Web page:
This is an updated blog to one I wrote last December, ‘Open the federal armouries for shelter.’ At that time, others and myself were calling for Toronto’s Mayor John Tory to open the armouries for emergency shelter. Since then, over 30 organizations in Toronto, including Social Planning Toronto, have called on Mayor Tory to open the armouries. Numerous press conferences were held, including two by the Interfaith Coalition to Fight Homelessness. And a petition I started grew from hundreds to over 25,000. It has been delivered to the Mayor’s office and was read into December’s city council proceedings. It is still growing.
Since the petition was launched, at least 80 people have died homeless in Toronto.
Winter always brings a heightened sense of urgency for Toronto’s homeless, yet few useful solutions. Last year, the city ignored our call to open the armouries and instead opened three warming centres. One centre only operated from 9 p.m. to morning and kept its doors locked all night. It was a scandal.
All year long, the evidence that we need more emergency shelters has never been stronger. This winter is no different, I would say it’s worse than anything I’ve seen in 30 years: disastrous conditions, disease, and death.
While we wait, seemingly forever, for a national housing program to be announced, homelessness has only worsened. (Author’s note: even after a national housing strategy has been announced, we still await the roll out of the program and money.)
Across Canada, people have been abandoned outside. In Toronto, hundreds, maybe a thousand people are forced to live outside in parks, ravines, under bridges, and on city sidewalks. The situation meets the World Health Organization definition of a humanitarian disaster. The death toll grows monthly at the Toronto Homeless Memorial.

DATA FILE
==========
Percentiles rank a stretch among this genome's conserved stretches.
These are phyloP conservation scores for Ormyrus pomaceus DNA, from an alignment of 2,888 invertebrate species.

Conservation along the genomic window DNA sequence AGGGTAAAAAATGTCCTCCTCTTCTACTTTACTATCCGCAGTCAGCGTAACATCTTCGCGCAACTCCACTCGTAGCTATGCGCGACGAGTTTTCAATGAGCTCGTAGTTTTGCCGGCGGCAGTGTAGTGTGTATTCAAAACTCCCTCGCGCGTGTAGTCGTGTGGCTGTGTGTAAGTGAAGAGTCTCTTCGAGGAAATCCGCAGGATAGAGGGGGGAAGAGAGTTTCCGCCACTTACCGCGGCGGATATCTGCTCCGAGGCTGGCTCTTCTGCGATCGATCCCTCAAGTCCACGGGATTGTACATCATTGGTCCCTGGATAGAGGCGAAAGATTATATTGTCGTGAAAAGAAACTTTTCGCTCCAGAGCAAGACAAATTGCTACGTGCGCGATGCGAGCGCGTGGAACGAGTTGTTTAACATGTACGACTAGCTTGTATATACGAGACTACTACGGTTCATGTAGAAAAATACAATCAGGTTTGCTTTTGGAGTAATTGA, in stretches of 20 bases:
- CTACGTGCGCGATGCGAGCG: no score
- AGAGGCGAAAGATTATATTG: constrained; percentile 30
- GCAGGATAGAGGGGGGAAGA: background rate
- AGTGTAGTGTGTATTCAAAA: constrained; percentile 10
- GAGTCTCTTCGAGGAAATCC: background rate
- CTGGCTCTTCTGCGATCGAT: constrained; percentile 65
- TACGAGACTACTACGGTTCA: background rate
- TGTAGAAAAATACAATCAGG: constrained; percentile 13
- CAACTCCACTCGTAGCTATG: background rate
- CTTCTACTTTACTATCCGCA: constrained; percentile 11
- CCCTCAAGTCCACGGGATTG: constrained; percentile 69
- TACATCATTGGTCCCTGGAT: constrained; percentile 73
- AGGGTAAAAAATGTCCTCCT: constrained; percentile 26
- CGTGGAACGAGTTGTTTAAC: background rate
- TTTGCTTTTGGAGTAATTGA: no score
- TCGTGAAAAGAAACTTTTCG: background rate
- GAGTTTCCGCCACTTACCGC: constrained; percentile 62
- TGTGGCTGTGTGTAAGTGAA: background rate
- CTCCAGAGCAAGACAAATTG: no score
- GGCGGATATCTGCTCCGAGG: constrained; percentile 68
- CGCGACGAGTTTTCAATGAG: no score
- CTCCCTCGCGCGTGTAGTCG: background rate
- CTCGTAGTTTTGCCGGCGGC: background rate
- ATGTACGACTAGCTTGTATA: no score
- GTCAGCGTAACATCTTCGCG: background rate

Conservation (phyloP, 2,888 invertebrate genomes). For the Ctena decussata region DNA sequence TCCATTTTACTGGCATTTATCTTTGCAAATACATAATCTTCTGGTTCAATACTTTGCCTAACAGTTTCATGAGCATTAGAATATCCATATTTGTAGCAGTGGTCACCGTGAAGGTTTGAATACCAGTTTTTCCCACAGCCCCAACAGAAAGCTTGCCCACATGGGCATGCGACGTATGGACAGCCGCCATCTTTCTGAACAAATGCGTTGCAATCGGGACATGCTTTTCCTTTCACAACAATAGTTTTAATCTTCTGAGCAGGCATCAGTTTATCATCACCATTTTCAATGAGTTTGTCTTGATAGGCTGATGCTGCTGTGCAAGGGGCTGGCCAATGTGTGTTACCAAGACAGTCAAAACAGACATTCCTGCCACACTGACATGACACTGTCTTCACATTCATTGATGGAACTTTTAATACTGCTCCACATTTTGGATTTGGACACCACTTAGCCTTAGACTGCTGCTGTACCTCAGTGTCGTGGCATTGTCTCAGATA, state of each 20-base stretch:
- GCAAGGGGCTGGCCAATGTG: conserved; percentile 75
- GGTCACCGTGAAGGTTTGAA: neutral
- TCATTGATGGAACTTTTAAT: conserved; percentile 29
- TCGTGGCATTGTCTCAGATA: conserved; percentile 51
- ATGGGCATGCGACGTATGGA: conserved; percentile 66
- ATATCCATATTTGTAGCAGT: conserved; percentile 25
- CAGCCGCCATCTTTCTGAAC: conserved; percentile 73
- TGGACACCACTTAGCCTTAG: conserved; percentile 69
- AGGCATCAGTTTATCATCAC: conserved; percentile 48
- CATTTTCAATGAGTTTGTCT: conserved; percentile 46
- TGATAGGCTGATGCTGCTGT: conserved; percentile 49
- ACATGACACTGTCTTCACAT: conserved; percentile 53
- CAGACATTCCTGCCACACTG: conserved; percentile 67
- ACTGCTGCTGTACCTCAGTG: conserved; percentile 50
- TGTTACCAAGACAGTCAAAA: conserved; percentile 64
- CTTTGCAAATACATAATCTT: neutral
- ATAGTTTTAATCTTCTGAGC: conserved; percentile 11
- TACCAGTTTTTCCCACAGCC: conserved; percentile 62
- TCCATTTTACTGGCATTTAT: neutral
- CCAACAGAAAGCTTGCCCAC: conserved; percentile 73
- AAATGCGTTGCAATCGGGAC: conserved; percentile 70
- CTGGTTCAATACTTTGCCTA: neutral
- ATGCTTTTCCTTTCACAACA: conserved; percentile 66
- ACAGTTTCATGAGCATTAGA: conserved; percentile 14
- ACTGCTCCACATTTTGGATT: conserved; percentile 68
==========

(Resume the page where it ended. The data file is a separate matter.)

In Toronto, one immediate relief measure has always been only a phone call away.
Mayor John Tory could request Harjit Sajjan, the Minister of National Defence, to allow the city to use one or both of the federal armouries for an emergency shelter. Former Toronto mayors Barbara Hall, Mel Lastman, and David Miller did exactly that during their terms of office and the Fort York and Moss Park armouries were opened a total of four times, sheltering hundreds and undoubtedly saving countless lives. Other Canadian mayors could take similar action.
On December 6, I learned through my MP Adam Vaughan that the federal Ministry of Defence was willing to offer the armouries to the city for emergency homeless shelter, and I received that promise in writing. All the city had to do was ask.
In a shocking backstab to homeless people, frontline workers and advocates, Toronto City Council, including Mayor tory, voted no to Councillor Kristyn Wong-Tam’s motion to make that phone call. Instead, Council backed the Mayor’s proposal to cram 400 more people into shelters, already beyond capacity.
The Mayor and his media spinners outlined the expertise of public servants and community experts who cite the inadequacies of the armouries. In fact, no community experts have come forward to support the Mayor’s claims and none of the bureaucrats consulted were even around at previous armoury openings to know how well they worked. And yes, the armouries do have toilets and showers.